- Я звоню бабушк(а). (I’m calling grandma) Бабушка is a feminine noun like the word мама from my example. Then, the correct answer is: Я звоню бабушке
- Подойди к окн(о). (Come to the window) “озеро”. What was there? Аh! The word окно looks like the word озеро. Then we put -y: Подойди к окну
Again, have a look at the following table.
|Replace the ending||Add the ending|
- If a word ends up with a consonant, add aм
- If a word ends up with a, replace it with aм
- If a word ends up with o, replace it with aм
- If a word ends up with й, replace it with ям
- If a word ends up with ь, replace it with ям
- If a word ends up with е, replace it with ям
- If a word ends up with я, replace it with ям
The rule says, that if a noun ends up with a consonant, -o or -a, we use the ending -ам, and if it ends up with -й, -ь, -е, -я, then we replace it with -ям and bla-bla-bla…
Is it comfortable to memorize that? Of course, no.
What would you say about this table? What patterns do you see? It resembles the previous one from Dative, singular, right?
So, if the stem is hard, we use the -ам ending, and if it’s soft, we use – ям.
As you well know, Dative is used mainly to identify the indirect object of an action or its’ direction. The verbs that are commonly used with Dative are давать (to give), and идти (to go). The prepositions that go with this case are – к (to) and и по (by, on).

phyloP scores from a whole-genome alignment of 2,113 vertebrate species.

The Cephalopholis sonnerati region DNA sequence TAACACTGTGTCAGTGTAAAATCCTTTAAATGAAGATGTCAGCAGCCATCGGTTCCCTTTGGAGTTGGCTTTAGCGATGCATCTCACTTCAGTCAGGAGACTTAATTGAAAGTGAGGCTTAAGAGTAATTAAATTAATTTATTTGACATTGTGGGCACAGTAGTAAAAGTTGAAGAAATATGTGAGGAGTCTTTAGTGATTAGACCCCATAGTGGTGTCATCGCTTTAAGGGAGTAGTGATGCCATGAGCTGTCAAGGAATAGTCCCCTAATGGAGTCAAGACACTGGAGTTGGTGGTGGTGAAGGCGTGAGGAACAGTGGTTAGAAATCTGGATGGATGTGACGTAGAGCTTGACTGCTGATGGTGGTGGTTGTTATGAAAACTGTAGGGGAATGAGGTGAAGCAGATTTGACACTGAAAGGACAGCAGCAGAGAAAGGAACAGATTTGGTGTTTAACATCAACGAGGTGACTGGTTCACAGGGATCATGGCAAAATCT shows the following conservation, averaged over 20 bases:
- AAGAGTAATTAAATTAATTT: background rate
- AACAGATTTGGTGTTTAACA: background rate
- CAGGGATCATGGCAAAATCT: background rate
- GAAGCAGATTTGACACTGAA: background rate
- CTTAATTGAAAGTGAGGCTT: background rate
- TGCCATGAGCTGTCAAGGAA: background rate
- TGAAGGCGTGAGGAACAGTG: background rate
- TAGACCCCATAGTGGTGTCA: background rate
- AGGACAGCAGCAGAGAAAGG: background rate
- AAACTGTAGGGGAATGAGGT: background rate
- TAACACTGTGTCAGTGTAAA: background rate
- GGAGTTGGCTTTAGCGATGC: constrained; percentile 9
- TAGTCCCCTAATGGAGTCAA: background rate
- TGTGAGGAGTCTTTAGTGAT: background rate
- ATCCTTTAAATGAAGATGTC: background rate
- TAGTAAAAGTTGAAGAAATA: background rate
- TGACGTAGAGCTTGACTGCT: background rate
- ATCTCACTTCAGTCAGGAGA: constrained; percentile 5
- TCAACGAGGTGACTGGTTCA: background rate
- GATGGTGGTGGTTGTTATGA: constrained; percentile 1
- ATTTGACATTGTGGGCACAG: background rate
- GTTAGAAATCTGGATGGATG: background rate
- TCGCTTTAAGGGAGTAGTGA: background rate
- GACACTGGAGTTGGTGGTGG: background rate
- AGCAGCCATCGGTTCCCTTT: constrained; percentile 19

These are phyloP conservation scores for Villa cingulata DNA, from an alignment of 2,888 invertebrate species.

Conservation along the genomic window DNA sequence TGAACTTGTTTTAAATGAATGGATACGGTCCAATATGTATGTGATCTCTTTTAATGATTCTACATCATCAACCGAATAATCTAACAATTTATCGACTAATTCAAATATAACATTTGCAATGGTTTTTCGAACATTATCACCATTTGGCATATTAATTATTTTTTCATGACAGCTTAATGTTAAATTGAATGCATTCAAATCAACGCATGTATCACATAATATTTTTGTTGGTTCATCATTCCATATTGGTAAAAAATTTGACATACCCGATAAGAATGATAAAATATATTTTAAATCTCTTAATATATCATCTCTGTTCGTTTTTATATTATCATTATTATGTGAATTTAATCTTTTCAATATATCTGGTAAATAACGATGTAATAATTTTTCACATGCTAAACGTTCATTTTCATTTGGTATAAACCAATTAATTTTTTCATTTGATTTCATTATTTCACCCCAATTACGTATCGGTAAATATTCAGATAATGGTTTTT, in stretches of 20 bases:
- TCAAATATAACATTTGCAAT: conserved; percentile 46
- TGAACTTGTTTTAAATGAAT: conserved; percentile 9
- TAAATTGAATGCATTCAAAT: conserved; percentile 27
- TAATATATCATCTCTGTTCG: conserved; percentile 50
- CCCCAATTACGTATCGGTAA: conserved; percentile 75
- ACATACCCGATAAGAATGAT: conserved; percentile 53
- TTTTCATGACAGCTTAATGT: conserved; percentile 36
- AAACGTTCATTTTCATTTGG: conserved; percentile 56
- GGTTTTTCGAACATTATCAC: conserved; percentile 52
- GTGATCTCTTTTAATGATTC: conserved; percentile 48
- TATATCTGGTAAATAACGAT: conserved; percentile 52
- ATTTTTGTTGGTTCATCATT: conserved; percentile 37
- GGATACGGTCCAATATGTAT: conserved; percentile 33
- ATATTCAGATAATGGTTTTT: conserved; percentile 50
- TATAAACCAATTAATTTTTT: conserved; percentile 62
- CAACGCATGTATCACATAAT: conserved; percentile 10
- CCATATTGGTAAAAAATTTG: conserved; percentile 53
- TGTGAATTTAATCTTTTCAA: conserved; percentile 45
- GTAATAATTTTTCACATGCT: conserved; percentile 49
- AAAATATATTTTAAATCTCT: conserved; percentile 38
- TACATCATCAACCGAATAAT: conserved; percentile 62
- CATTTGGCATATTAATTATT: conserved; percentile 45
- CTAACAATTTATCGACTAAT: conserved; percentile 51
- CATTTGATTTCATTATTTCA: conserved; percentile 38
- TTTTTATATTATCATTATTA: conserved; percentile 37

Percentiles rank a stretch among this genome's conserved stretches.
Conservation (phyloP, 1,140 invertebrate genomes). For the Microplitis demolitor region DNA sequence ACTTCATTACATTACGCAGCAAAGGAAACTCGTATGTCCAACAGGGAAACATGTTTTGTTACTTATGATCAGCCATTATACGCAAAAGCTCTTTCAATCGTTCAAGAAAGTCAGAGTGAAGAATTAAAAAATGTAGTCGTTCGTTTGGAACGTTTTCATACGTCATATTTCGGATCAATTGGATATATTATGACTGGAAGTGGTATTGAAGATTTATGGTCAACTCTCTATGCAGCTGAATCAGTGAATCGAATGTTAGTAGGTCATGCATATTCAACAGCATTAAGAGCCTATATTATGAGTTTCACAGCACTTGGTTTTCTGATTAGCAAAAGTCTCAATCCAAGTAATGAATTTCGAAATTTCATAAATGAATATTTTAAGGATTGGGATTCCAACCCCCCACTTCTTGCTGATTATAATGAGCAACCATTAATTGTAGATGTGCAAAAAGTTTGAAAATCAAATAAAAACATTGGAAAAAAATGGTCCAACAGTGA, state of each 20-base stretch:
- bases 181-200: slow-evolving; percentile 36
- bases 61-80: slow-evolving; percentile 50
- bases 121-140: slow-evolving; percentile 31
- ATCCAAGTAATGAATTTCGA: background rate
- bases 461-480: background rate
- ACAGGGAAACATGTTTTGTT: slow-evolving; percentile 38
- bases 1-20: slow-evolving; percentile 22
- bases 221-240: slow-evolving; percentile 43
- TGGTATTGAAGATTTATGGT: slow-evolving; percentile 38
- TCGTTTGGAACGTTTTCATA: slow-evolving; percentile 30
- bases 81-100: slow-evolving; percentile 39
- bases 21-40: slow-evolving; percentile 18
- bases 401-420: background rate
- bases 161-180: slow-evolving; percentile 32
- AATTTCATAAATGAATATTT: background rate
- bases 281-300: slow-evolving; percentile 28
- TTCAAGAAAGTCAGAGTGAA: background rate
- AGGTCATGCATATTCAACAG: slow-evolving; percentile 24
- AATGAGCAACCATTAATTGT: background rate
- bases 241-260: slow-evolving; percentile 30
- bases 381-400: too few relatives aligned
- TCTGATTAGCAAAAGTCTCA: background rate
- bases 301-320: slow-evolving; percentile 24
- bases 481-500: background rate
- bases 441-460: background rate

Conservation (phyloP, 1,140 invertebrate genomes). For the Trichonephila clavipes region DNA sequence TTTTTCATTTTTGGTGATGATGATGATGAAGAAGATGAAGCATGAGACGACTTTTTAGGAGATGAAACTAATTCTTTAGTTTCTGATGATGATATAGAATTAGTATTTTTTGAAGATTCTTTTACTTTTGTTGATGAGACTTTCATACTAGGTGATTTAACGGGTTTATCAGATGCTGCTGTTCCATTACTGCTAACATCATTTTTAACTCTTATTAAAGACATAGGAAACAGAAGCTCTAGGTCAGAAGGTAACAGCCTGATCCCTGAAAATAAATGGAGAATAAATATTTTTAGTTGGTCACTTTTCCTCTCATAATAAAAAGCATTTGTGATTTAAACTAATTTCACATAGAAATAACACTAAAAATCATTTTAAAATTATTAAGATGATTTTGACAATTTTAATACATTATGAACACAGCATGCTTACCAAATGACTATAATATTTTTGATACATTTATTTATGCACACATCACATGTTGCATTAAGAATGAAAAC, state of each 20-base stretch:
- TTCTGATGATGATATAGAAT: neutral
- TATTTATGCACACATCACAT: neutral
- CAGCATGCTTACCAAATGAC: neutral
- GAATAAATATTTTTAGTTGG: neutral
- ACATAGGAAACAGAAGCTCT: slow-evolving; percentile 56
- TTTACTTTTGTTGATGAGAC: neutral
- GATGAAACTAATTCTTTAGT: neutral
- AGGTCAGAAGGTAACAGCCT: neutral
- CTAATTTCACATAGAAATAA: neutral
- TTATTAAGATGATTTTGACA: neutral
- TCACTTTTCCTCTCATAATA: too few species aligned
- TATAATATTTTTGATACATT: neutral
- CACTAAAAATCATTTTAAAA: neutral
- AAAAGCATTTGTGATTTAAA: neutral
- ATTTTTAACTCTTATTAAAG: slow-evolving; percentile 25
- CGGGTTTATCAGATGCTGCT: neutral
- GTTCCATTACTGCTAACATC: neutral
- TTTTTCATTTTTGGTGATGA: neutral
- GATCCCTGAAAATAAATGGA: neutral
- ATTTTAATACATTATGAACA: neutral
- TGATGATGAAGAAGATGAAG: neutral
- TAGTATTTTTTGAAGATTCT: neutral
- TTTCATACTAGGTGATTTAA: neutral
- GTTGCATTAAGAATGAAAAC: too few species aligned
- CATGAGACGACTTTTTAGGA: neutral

Now let’s pick up nouns that have a hard and a soft sound at the end of the stem.
|Hard stem —> Use ам||Доллар||Долларам|
|Soft stem —> Use ям||Рубль||Рублям|
Finally, let’s create a sentence, that will remind us about the Dative case endings. Let it be the following one:
Прибавь центы к долларам, а копейки к рублям (Add cents to dollars and kopecks to rubles).
Look, instead of 7 inconvenient rules, you have one example!
Write the example down and check yourself!
- Я даю еду зверь (?) Check with your example. The word зверь ends up with a soft consonant like the word рубль. So, the correct answer is Я даю еду зверям.
- Я не верю журнал(?) Have a look at your example. The word журнал ends up with a hard consonant like the word доллар. That is why the correct answer is Я не верю журналам.
Slowly but surely, we’re moving towards the cases that look pretty scary. But they only seem scary at first glance. In fact, they’re not so difficult and can be taught with several examples like the previous ones.
Horrible table, isn’t it?
And here’s what it says:
- If a masculine noun ends with a consonant, add ом